While Ukraine cyberattacks amid Russian aggression, it also faces cyber attacks. As its government websites are currently under DDoS attacks. In addition, authorities expressed an increase in “phishing attacks on public institutions and critical infrastructure.”
‘A Special Operation’ ordered by Russian President Vladimir Putin
Recently, as The New York Times reported, Russian President Vladimir Putin has ordered “a special operation”. To allow the country’s armed forces to begin entering Ukraine.
Without a doubt, the attack lasted longer than military force as Ukraine cyberattacks amid was also facing “major internet disruption”. Before the attack, the State Service for Special Communications and Information Protection of Ukraine. Issued a statement saying that “government websites are under DDoS attack.
There is a distributed denial-of-service attack against Ukraine
DDoS, or denial of service, resulted in users being unable to access “critical sites” in the midst of the crisis. According to TheNextWeb’s story, authorities noted that the phishing attacks targeted “public authorities and critical infrastructure”. As well as the spread of malware and “attempts to invade.” hacking into networks in both. The public and private sectors to promote acts of vandalism also increased.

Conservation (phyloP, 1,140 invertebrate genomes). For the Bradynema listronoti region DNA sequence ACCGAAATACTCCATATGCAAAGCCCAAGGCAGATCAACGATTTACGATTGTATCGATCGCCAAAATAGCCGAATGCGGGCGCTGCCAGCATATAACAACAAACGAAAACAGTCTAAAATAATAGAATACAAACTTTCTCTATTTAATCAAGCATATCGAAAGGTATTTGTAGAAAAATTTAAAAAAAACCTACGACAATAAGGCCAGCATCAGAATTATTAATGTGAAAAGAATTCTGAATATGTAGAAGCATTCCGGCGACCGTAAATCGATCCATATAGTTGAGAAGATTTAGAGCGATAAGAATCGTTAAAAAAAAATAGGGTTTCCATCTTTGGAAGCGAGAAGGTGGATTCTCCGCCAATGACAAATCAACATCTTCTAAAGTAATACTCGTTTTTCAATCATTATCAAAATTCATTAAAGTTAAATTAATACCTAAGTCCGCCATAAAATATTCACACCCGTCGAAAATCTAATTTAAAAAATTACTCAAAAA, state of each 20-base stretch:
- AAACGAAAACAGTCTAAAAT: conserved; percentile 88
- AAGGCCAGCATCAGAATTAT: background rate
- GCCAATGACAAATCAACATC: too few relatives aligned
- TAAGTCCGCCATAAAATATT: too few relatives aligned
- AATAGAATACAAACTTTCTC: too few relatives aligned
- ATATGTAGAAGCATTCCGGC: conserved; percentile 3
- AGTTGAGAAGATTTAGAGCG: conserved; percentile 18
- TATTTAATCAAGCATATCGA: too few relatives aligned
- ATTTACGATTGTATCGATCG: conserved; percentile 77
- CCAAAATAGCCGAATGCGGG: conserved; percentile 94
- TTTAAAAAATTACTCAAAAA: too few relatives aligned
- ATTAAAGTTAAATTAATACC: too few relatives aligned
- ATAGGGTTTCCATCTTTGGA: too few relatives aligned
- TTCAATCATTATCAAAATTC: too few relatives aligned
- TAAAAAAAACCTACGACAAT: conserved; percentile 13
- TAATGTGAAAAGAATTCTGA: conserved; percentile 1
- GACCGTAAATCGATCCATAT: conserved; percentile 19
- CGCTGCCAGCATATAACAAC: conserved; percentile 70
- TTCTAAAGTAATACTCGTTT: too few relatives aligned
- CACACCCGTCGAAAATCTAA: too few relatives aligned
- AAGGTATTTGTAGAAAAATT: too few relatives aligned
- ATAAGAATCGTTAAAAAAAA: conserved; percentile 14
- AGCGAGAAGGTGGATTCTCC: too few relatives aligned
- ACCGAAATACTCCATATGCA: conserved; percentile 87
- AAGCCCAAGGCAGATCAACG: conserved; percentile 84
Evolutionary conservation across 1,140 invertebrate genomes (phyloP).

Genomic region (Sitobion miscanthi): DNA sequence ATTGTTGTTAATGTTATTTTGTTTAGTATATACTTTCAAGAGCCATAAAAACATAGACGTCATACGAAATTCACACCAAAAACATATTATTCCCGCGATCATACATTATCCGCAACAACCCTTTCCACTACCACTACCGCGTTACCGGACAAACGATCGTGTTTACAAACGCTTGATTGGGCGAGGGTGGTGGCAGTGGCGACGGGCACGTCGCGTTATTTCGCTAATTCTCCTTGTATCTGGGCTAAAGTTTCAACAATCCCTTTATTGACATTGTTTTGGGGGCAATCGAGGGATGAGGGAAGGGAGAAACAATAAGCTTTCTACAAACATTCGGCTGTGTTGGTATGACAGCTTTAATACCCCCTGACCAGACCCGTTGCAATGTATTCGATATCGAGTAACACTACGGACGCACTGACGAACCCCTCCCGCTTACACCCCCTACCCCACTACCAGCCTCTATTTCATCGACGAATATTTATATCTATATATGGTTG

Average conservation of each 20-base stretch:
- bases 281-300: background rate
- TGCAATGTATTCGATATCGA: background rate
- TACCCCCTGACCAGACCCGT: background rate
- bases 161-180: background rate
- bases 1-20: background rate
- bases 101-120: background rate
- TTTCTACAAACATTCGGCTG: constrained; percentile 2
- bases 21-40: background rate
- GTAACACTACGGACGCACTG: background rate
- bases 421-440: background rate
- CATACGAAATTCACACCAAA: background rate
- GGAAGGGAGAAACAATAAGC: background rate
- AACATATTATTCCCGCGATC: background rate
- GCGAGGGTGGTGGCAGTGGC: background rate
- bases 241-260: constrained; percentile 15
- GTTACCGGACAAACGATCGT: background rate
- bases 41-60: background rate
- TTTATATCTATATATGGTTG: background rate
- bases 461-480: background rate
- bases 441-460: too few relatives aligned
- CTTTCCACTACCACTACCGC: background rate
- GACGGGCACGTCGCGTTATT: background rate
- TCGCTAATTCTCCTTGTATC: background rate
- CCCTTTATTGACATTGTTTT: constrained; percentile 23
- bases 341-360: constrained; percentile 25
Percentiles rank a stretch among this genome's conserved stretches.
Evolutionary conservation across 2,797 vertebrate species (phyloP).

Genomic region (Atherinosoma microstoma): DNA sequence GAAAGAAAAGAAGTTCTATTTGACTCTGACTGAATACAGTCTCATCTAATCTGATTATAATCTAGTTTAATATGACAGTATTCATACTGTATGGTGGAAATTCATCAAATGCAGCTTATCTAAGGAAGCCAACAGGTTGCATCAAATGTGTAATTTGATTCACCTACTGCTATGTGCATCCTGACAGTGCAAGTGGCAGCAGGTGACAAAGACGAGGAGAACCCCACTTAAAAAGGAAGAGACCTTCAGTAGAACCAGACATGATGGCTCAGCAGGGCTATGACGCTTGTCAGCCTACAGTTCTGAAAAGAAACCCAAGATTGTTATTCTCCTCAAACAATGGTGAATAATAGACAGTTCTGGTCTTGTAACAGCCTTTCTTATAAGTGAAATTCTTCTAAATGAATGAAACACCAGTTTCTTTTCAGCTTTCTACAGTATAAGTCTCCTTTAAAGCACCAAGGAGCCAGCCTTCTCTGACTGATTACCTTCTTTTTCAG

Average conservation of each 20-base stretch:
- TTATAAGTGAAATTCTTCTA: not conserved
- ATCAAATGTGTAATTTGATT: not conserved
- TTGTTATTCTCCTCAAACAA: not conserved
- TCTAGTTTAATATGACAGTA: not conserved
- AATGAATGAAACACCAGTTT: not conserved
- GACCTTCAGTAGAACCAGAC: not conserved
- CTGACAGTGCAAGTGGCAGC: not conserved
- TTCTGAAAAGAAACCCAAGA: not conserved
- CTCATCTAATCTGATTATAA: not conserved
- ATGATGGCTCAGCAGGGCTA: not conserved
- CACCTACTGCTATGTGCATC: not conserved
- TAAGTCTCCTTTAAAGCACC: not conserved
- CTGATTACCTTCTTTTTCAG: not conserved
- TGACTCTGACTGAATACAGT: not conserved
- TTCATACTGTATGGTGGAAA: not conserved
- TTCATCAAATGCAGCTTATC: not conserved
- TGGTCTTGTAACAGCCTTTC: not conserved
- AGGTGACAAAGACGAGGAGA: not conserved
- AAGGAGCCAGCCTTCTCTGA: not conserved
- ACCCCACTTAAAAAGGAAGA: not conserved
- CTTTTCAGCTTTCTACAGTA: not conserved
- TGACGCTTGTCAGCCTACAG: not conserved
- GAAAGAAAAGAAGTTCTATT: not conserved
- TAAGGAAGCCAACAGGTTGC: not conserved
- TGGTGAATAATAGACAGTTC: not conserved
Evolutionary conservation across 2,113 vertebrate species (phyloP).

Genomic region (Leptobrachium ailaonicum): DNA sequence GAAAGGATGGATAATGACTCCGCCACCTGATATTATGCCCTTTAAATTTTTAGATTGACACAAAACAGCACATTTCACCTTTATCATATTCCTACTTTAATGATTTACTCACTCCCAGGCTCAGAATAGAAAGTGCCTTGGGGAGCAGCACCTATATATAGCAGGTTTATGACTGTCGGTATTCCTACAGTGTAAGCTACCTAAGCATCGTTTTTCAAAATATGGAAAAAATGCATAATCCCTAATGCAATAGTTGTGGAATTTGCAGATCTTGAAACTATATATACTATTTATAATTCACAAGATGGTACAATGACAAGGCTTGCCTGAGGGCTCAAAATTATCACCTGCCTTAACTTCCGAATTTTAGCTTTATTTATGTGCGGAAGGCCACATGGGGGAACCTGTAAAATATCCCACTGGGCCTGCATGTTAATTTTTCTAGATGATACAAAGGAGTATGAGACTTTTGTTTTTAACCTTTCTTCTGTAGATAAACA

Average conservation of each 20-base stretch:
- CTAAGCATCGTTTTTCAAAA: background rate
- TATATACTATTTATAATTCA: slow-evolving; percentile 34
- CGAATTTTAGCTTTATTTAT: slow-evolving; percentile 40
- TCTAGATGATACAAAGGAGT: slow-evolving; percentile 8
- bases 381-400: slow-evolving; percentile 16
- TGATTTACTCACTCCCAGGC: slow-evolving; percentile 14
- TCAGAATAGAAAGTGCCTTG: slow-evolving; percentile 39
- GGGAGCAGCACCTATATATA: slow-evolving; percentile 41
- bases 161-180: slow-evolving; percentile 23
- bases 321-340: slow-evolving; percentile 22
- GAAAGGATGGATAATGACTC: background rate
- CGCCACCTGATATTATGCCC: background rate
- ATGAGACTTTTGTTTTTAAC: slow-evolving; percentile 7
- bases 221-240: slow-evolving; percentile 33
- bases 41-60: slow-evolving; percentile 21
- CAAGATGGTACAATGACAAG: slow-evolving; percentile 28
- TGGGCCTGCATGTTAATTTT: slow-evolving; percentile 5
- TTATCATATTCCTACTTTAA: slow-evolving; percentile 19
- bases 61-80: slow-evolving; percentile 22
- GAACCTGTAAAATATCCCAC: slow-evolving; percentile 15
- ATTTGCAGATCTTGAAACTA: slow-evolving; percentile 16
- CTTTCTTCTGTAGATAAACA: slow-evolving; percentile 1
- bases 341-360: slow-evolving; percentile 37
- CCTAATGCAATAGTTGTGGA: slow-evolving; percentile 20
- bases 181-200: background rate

Authorities have advised residents to back up all “important information” and start isolating non-critical workstations for now. In addition, ESET, a security company, did its research and noted. That thousands of Ukrainian computers are being attacked by malware.
Malware aimed at deleting data found attacking Ukrainians
Researchers were even able to find “data erasure malware” programmed to corrupt data as well as take over servers. At this point, however, “no specific threat actor” appears to be responsible for the attack.
Netblocks, a global agency that monitors internet disruptions, reported that Kharkiv’s internet was also down.
In addition, Kharkiv is Ukraine’s cyberattack amid the second-largest city, and the internet outage happened shortly after the attack by Russian forces.
Cloudflare, an infrastructure company, also noted that it has seen “a small increase in cyberattacks” directly on Ukrainian government websites. With that, the attack ranges from malware and phishing attacks and includes misinformation.
Telegram, a popular app being used in both Russia and Ukraine, has also been used. In disinformation attacks, but on the messaging app, outlets come from both countries, according to the report. Next Web is “freely posting fake news.”
According to the publication, misinformation can even “lead to confusion about the situation.”